At the Twin City Aero Historians meeting on Saturday 14 Feb 2015 one of the members gave me a metal 1/24 Wills Vauxhall 30/98E kit. After a lengthy inventory I found all the pieces are there, so google brought up this interesting information: Bob Wills started producing these kits in England in 1955 (!!) and for the time they appear to be excellent. Not too bad now, either. He later sold out to South Eastern Finecast who produce a wide range of car, locomotive, and structure kits in various scales. They list my Vauxhall kit at £65.79, about $100.96 today. Not a bad gift!

    Oh, and your Bugatti is lovely. You're better than you tell me!

    Cheers!
    --Bob
  9. BSteinIPMS added a post in a topic Alfa Romeo Tipo B P3 (1937)   

    Well, both engines are finished and have 1020 pieces between them. One will be mounted in the car while the other will be displayed on its stand next to the finished model. You gotta love that Alclad II.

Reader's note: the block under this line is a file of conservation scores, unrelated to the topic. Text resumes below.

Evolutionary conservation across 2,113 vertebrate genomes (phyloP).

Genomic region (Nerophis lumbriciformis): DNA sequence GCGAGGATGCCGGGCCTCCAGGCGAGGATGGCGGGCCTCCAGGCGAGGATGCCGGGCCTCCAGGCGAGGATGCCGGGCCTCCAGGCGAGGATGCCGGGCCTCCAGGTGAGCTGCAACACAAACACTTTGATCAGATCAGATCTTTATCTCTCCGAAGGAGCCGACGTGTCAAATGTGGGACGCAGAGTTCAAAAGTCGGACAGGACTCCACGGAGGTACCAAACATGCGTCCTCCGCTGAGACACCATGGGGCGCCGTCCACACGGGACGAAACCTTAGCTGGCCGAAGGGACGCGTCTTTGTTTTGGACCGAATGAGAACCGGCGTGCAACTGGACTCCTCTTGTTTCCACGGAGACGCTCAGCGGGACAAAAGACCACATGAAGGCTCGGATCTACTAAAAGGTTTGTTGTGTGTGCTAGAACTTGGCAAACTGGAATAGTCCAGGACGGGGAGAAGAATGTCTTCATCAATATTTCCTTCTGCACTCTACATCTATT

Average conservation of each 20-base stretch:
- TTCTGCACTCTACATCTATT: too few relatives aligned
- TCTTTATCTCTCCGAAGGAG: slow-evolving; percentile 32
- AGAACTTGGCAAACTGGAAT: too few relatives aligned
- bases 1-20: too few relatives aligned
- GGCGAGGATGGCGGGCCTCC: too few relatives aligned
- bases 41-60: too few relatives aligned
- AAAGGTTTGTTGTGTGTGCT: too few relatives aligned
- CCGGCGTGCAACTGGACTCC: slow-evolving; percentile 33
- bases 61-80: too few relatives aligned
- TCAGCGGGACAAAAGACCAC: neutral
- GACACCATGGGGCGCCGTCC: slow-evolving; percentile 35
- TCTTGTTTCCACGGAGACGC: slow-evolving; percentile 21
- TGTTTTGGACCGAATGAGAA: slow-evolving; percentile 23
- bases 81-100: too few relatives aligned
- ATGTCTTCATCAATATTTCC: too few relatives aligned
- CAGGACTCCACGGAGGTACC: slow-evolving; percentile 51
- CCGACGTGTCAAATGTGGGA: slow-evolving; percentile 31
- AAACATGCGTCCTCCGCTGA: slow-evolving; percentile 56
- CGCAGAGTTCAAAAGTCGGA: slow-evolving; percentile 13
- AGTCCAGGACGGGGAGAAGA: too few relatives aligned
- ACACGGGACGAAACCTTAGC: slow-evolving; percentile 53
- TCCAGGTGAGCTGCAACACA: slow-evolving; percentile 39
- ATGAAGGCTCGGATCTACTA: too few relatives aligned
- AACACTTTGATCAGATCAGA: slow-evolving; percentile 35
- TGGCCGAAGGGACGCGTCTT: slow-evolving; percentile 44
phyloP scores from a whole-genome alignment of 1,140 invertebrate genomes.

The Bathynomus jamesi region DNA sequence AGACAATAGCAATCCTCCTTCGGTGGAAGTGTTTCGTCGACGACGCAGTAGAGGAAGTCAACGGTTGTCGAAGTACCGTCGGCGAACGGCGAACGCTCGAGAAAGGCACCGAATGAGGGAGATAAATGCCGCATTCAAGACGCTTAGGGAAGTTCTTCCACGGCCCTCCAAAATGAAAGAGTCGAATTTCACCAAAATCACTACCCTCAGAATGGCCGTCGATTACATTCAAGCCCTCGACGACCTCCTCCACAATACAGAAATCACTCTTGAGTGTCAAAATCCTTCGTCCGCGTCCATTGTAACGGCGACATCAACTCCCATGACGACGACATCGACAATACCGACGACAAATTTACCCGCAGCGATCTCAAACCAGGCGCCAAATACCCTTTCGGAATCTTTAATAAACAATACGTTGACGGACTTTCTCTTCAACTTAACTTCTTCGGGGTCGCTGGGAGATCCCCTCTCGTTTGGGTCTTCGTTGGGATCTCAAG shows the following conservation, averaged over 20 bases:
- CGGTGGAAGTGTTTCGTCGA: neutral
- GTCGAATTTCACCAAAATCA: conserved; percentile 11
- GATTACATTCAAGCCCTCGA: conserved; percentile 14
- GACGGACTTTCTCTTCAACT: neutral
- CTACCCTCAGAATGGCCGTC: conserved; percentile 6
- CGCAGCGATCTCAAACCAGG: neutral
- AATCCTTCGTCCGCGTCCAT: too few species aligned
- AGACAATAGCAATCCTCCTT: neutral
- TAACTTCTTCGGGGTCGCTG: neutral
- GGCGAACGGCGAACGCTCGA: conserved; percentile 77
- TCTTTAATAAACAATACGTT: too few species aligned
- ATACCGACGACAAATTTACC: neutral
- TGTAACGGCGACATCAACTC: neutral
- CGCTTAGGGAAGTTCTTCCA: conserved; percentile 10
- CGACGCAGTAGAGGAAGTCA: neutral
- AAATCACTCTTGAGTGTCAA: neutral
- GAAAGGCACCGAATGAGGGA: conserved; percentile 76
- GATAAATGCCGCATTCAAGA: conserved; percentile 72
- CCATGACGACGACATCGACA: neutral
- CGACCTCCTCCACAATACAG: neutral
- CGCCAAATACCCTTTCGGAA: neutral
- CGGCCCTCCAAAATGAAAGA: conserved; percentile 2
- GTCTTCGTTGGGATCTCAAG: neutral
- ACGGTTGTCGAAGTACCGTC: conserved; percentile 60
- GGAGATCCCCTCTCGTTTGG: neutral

These kits from Revival Models are best tackled if you're an intermediate or advanced modeler, mostly because there are no instructions per se. Just several exploded drawings which task you with deciding on assembly sequences and which screws go where. Still, I'm having great fun with this.












  10. BSteinIPMS added a post in a topic Scratch-building a 4-cylinder McVicker engine in 1/16 - Part 1   

    Thanks to everyone else for your kind comments. Hope you found something useful here!

    Cheers!
    --Bob
  11. BSteinIPMS added a post in a topic Scratch-building a 4-cylinder McVicker engine in 1/16 - Part 1   


    Hi Joe,
    Glad to. The way I made these spark plugs was this:
    1. Cut sections from Plastruct hexagonal styrene rod for the bases of the plugs. (This product comes in several sizes.)